Posted on 08/24/2022
The New York Times has written a three-part series of articles over arbitration clauses in an attempt to bring this issue to the forefront of the national consciousness. In recent years, it has become nearly impossible to apply for a credit card, apply for a job, use a cellphone, get cable or Internet service, or shop online without agreeing to private arbitration.
The New York Times found that the attempt to block class actions was initiated with a bunch of Wall Street corporations and their corporate lackey attorneys who were desperately attempting to avoid expensive class-action lawsuits over ten years ago, according to court records. One of those corporate lackey attorneys was John G. Roberts Jr., “who as a private lawyer representing Discover Bank, unsuccessfully petitioned the Supreme Court to hear a case involving class-action bans.”
Two Supreme Court rulings, in 2011 and 2013, enabled corporations to effectively ban class-action lawsuits in contracts. In 2010, the Supreme Court heard AT&T v. Concepcion, where customers argued that the company had promised them a free phone if they signed up for service, and then charged them $30.22 anyway. Once again, the ruling involved the California courts and their rejection of a class-action ban as “unconscionable.” The court ruled 5-4 in favor of AT&T. By the time the Supreme Court handed down its favorable decisions, John G. Roberts Jr. was the chief justice of the United States Supreme Court.
Here is an example of what an arbitration clause looks like: “You or we may elect to resolve any claim by individual arbitration. Claims are decided by a neutral arbitrator.”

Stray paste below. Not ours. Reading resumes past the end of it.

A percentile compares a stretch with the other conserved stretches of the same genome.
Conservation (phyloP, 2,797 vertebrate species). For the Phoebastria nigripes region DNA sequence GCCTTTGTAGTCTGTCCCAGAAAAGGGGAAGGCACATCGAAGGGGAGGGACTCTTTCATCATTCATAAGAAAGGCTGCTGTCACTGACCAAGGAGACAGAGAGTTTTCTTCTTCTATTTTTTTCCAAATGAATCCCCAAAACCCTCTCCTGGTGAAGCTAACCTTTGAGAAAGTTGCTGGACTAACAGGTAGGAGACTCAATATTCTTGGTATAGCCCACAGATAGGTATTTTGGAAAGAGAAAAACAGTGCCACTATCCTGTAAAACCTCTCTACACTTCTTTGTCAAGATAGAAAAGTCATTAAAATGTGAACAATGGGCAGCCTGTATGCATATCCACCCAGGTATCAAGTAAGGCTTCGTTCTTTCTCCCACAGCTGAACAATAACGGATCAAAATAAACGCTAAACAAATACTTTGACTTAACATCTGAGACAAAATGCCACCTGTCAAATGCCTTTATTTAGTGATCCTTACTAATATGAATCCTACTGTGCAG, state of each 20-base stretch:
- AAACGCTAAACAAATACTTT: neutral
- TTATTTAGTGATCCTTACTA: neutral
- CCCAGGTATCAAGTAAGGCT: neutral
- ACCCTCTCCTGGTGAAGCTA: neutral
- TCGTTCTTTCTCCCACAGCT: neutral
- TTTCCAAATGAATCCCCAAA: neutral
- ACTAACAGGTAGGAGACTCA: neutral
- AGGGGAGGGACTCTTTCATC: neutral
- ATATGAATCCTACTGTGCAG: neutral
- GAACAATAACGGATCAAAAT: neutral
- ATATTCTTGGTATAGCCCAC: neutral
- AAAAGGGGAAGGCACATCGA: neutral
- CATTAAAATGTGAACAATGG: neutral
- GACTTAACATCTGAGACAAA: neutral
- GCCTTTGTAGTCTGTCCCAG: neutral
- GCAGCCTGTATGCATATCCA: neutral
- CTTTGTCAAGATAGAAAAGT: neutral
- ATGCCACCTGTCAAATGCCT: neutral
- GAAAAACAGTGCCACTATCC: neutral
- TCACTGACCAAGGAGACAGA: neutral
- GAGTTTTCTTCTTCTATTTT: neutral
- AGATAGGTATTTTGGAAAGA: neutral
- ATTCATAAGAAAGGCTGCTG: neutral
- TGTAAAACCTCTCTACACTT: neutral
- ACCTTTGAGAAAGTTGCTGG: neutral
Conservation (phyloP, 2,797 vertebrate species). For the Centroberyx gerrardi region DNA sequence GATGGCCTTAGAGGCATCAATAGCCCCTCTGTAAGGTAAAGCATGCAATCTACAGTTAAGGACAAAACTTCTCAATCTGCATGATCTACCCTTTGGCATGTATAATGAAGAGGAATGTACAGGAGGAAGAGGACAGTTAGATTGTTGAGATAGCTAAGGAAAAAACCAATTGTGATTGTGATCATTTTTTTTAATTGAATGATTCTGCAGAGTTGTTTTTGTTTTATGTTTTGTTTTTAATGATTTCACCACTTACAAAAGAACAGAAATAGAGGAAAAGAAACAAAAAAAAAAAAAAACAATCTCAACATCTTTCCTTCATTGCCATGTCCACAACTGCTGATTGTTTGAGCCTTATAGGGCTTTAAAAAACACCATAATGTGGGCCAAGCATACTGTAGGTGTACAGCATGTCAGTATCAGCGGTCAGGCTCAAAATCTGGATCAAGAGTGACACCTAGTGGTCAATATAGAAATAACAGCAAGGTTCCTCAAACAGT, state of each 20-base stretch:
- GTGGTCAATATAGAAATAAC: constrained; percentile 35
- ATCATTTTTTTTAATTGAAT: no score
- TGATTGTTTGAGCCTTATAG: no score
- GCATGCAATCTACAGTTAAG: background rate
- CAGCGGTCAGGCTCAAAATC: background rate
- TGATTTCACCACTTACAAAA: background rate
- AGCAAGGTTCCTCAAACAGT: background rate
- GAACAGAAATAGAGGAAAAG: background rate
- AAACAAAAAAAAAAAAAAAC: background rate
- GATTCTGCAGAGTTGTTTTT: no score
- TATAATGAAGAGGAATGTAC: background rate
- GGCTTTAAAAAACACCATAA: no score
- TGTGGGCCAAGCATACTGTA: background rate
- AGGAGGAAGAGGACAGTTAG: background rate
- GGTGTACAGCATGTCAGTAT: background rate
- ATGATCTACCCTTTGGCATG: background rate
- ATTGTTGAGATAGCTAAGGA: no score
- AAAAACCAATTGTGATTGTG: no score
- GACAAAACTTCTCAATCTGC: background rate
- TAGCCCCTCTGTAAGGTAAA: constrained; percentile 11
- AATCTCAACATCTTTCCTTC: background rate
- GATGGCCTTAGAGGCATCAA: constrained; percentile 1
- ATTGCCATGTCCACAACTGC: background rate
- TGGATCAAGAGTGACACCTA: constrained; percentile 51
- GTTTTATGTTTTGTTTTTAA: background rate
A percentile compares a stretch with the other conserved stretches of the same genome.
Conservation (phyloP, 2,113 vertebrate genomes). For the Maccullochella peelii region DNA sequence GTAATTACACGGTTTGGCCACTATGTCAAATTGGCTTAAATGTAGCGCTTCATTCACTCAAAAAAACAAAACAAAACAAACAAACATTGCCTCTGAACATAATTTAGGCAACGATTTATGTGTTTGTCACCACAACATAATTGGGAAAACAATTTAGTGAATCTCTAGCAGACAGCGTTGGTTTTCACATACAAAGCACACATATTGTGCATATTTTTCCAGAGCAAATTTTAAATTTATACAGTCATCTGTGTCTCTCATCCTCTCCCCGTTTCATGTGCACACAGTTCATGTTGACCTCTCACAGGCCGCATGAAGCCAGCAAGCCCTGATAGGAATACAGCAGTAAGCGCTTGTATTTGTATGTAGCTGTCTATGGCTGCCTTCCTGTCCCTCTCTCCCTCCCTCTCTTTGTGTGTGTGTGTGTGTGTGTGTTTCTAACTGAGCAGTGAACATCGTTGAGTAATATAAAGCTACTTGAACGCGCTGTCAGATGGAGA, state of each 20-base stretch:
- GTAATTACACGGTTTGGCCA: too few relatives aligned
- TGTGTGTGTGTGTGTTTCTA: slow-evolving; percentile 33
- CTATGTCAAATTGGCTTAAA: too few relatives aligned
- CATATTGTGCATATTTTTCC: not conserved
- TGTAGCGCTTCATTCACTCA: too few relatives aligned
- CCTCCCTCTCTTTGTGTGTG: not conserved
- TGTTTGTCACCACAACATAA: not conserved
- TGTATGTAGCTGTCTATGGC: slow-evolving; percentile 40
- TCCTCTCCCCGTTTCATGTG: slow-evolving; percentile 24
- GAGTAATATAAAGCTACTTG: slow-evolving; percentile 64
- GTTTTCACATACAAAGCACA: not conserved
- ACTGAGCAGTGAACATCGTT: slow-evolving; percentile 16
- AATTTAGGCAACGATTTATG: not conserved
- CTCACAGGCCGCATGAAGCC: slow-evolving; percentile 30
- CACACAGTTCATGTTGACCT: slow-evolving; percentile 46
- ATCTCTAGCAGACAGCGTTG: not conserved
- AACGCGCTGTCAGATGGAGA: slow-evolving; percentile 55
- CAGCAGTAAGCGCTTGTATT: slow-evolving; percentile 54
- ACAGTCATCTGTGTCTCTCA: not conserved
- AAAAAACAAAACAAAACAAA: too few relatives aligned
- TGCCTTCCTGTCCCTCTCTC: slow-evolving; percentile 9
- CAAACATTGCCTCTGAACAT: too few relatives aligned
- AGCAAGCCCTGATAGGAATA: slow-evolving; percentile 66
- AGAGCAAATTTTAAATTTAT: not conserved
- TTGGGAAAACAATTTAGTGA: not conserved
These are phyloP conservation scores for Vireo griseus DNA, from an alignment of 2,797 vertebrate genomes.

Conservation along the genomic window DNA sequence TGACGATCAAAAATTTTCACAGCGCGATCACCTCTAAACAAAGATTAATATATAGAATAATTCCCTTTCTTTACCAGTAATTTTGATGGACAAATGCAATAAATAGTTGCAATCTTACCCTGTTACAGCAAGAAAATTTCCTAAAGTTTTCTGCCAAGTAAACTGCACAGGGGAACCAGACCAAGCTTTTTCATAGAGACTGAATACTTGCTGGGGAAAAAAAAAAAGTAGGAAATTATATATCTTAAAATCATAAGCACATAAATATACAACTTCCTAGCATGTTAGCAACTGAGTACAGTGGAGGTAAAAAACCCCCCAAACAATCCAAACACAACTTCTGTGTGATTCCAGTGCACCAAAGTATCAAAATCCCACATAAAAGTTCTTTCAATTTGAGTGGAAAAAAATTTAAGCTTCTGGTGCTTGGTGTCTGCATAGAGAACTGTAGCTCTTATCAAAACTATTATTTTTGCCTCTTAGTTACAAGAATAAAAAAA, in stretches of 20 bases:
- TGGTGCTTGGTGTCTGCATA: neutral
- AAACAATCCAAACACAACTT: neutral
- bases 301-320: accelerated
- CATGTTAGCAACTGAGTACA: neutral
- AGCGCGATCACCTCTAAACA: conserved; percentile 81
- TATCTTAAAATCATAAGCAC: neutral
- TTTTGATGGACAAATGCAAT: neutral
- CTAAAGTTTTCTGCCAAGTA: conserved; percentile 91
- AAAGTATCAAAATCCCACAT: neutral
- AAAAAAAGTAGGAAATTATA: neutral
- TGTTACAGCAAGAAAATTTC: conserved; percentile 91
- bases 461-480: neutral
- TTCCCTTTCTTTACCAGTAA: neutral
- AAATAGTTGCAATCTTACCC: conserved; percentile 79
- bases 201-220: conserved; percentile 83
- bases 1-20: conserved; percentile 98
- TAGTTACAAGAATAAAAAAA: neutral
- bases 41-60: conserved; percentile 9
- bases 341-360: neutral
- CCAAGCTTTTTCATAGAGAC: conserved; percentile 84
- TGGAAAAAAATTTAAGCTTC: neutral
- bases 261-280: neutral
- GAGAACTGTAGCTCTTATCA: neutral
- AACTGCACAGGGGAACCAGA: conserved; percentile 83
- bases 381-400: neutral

Those in favor of arbitration argue that it provides consumers with a fairer, simpler, cheaper and faster way of resolving disputes.
According to The New York Times, “The seven-million-member Kaiser Health plan in California uses arbitration to resolve its disputes with patients and employees; 90 percent of the claimants and their attorneys who participated in arbitration last year reported that it was better than or the same as going to court.”
The sharp shift away from the civil justice system has barely registered with Americans, according to F. Paul Bland Jr., the executive director of Public Justice, a national consumer advocacy group. Mr. Bland attributed this to the tangle of bans placed inside clauses added to contracts that no one reads in the first place.
“This is among the most profound shifts in our legal history,” William G. Young, a federal judge in Boston who was appointed by President Ronald Reagan, said in an interview. “Ominously, the business has a good chance of opting out of the legal system altogether and misbehaving without reproach.”
By banning class actions, companies have essentially disabled consumer challenges to practices like predatory lending, wage theft, and discrimination, court records show.
“Corporations are allowed to strip people of their constitutional right to go to court,” Mr. Bland said. “Imagine the reaction if you took away people’s Second Amendment right to own a gun.”